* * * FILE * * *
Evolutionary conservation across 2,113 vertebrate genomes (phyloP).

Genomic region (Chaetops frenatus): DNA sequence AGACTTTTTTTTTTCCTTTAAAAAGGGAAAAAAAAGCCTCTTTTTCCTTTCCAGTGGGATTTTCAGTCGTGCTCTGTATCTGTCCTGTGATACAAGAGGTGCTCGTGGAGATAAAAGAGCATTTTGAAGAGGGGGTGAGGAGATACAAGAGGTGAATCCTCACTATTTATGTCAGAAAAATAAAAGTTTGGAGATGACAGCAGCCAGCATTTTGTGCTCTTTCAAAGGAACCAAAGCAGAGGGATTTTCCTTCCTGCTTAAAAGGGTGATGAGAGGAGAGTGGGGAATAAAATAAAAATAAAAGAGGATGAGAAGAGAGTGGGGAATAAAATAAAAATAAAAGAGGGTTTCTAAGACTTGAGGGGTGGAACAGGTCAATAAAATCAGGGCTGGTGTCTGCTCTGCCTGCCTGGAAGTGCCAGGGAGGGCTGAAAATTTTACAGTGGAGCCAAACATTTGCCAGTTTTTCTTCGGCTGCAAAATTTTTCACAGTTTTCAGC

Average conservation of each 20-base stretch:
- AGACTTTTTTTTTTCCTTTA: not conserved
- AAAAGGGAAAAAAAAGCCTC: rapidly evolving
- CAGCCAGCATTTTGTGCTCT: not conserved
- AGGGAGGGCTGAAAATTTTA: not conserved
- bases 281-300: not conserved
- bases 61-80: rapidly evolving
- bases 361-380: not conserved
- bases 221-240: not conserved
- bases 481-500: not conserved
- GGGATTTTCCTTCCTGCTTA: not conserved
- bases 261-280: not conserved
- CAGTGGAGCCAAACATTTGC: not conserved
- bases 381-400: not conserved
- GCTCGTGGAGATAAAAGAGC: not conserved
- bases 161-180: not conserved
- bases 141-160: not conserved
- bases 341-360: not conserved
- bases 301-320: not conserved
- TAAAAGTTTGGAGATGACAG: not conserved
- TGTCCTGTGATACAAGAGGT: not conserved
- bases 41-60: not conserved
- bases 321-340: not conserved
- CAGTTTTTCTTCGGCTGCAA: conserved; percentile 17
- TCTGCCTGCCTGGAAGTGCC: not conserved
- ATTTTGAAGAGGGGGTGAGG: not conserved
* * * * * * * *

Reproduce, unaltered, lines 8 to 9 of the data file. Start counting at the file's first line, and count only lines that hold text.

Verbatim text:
- bases 281-300: not conserved
- bases 61-80: rapidly evolving